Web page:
A little early still I know but it’s feeling decidedly Hallowed here in Oregon, with the wind and the rain and the cool weather. I’ve been a bit scarce in these Intertube-related parts and the image above is a hint as to why. I’ve been drawing more lately on top of my already full writing schedule. Between that and the work what actually pays me, there’s just enough time left to sleep. Almost.
As to why I’m spending so much time writing and drawing, well, more on that later. But it will be fun news, I’ll tell you that!
Til then have a happy Halloween and check back soon. I’ll have more stray thoughts and random links to weird stuff coming soon.
Over at io9, Annalee Newitz has a grand little editorial taking the piss out of the Singularity:
It’s not that we couldn’t anticipate these problems, and even generate some Plan B ideas for dealing with them. But it’s hard to plan for problems when our eyes are on Heaven – that place where finally, all our problems are solved and we live happily ever after. It’s a fantasy as old as recorded history, and unlike history, it never changes. Yet we still keep mistaking it for a perfect vision of the future. Each time a Singularity-level technology comes along, we pack our bags for paradise instead of thinking sensibly about how we can prevent the worst side-effects of this new technology from biting us in our angelic asses.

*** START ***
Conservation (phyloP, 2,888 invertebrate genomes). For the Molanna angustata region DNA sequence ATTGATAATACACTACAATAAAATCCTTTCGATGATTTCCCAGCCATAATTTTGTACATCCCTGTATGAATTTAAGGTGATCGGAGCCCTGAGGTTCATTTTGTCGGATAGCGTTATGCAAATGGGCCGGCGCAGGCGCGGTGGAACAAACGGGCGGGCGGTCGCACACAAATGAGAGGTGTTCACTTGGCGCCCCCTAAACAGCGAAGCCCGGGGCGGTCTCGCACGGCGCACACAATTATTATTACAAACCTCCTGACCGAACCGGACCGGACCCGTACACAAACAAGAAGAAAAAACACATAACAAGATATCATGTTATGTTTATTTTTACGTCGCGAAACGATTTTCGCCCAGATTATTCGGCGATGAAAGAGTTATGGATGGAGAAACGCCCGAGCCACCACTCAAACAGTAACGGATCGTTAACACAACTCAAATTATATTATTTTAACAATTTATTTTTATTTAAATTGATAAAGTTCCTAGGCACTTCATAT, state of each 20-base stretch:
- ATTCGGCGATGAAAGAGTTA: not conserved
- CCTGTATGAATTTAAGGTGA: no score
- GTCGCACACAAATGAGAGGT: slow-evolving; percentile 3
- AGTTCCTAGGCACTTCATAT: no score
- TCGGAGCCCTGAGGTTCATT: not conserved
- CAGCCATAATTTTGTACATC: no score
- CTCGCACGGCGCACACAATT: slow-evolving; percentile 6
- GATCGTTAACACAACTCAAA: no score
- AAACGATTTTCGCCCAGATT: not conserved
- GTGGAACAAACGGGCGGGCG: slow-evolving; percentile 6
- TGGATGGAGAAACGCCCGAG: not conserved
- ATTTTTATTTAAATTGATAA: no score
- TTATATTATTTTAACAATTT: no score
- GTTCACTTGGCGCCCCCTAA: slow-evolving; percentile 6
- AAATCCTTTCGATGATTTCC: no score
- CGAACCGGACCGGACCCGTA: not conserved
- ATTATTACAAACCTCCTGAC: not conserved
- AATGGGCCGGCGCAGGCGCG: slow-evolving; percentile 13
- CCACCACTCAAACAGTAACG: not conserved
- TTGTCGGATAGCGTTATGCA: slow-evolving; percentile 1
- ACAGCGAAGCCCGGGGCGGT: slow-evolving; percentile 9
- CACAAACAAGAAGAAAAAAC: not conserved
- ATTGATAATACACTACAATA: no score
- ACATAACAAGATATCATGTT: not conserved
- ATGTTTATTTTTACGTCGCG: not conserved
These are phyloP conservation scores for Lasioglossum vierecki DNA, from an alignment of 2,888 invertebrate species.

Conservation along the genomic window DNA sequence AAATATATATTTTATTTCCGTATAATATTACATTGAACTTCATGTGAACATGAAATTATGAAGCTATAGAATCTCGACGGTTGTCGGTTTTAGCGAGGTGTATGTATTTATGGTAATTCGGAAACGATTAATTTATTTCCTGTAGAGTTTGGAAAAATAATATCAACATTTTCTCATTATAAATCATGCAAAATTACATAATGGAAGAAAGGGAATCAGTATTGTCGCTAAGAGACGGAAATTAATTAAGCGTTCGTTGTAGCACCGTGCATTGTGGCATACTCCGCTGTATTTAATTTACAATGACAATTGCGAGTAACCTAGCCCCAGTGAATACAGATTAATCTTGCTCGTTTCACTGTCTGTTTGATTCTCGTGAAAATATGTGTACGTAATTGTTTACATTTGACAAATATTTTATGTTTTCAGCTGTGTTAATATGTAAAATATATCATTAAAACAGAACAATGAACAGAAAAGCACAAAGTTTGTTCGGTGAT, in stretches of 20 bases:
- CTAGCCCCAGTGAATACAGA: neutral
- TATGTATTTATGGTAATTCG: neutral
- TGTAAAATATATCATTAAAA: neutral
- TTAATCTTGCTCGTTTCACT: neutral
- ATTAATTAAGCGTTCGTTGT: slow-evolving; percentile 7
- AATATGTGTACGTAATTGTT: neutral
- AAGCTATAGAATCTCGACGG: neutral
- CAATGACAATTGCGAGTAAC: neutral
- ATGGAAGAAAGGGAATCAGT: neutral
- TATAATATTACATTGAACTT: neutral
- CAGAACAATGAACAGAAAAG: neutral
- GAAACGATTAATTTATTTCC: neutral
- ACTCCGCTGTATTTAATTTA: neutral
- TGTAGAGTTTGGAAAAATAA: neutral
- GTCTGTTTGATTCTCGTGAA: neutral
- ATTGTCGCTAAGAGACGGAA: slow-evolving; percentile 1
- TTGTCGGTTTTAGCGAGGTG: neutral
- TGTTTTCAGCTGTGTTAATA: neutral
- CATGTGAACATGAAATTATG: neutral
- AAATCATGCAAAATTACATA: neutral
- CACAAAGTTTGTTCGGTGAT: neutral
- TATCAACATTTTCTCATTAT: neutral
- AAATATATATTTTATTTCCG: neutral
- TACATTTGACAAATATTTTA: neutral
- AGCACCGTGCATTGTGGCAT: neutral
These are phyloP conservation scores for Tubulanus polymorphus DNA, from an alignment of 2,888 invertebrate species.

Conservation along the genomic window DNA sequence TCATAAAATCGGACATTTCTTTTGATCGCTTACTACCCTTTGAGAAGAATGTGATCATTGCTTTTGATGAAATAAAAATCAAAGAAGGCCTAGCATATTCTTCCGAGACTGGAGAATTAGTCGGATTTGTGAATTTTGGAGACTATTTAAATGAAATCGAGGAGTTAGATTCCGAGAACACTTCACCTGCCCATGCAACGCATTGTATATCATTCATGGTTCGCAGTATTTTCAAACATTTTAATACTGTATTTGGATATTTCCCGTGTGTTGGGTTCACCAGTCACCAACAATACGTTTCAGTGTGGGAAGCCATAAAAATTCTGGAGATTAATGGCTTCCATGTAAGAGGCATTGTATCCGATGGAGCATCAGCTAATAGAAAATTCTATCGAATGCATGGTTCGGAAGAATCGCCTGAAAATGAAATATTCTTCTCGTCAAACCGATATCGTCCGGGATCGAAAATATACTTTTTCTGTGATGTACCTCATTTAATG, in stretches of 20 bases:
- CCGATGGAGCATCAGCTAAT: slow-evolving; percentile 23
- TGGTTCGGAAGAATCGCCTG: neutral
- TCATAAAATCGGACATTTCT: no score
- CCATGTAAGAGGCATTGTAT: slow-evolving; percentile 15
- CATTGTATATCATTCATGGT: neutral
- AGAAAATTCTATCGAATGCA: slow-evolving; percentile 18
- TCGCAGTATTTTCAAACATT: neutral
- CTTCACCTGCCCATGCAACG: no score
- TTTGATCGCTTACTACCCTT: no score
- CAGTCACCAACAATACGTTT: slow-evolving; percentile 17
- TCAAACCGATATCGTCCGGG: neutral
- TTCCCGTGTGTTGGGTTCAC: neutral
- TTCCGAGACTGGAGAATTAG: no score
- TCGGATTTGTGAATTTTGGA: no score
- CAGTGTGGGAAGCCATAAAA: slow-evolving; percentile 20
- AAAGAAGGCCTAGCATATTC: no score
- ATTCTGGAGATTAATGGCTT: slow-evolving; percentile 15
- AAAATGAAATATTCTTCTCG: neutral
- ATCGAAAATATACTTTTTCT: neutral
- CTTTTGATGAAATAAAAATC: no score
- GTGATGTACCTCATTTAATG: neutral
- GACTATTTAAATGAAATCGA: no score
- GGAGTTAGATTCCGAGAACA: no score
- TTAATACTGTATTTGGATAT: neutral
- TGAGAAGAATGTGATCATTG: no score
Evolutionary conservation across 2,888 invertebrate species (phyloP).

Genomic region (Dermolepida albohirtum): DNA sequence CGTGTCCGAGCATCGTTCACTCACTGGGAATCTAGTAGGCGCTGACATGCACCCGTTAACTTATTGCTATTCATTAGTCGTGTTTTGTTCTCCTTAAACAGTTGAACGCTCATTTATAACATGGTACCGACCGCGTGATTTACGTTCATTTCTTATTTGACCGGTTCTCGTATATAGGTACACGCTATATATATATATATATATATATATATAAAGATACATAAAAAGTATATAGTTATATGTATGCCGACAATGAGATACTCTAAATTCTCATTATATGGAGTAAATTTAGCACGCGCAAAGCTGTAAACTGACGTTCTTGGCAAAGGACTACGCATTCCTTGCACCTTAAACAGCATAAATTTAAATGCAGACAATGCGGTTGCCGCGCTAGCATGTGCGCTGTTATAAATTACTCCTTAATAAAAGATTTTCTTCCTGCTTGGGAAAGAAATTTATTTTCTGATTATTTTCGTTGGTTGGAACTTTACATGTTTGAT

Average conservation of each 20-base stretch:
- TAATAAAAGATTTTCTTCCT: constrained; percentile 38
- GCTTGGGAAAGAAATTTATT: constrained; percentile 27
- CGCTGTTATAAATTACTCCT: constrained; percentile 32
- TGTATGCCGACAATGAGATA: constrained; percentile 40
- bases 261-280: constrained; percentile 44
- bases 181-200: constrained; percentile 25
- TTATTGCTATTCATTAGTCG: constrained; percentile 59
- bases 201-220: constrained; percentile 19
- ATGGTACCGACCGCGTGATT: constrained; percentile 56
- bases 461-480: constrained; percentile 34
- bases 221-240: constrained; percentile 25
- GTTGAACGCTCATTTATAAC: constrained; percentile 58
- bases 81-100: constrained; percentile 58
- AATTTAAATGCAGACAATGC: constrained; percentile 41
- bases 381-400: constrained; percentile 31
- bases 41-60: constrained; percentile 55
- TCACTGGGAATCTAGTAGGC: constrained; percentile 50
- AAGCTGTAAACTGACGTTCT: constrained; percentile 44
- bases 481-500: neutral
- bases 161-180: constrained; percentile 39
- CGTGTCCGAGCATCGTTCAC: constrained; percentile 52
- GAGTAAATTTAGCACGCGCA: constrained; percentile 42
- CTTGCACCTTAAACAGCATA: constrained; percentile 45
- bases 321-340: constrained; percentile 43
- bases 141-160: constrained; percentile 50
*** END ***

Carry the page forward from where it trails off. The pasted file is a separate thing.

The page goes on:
The really insidious problem with belief in the Singularity/heaven is that it makes you complacent. You stop worrying about the problems of today, because they’ll all just magically disappear any minute… now! …Now! …Now?
Instead of using your brain and trying to think up ways to solve the problems we face as a society and a species, thousands, if not millions of people sit on their asses waiting for Jesus or his AI equivalent to show up and fix things the easy way.
Well it ain’t gonna happen. Now, how do we fix global warming? get off oil? cure AIDS? We can do these things, so long as we accept that they’re going to involve a lot of hard work and innovative thinking.
We weren’t going to see the Social Network but then we heard the inexplicable: that was good. You wouldn’t think there could be a way for this to be true. A 2 hour movie about the legal troubles of the socially inept uber-dork who founded Facebook? But it is not just a good movie but a genuinely fantastic movie.
A lto f this has to do with the writer. Aaron Sorkin made a name for himself with the West Wing, pioneering the heavy expo-speak dialogue that made a show about the inner workings of the White House nto just compelling and dramatic but gave it humor, heart and context. Sorkin’s script for the Social Network does this with what feels like little effort. people have extnsive conversations about two or three topics at once, interwoven over time, while dropping pop culture references to highlight the emotional bits and it all just sings. That is how this story works and I can’t think of another writer today who could have pulled it off, making legalese, technical computer jargon and geek-speak seem natural and real.
The soundrack also carries a lot of weight and is masterfuly done by trent Reznor. It’s some of his best work and that’s coming from a fan form way back.
I was feleign a bit down abotu this years crop of movies, wondering what contendors would emerge for the Oscars but between Inception and The Social Network, I’m feleing much better about it all.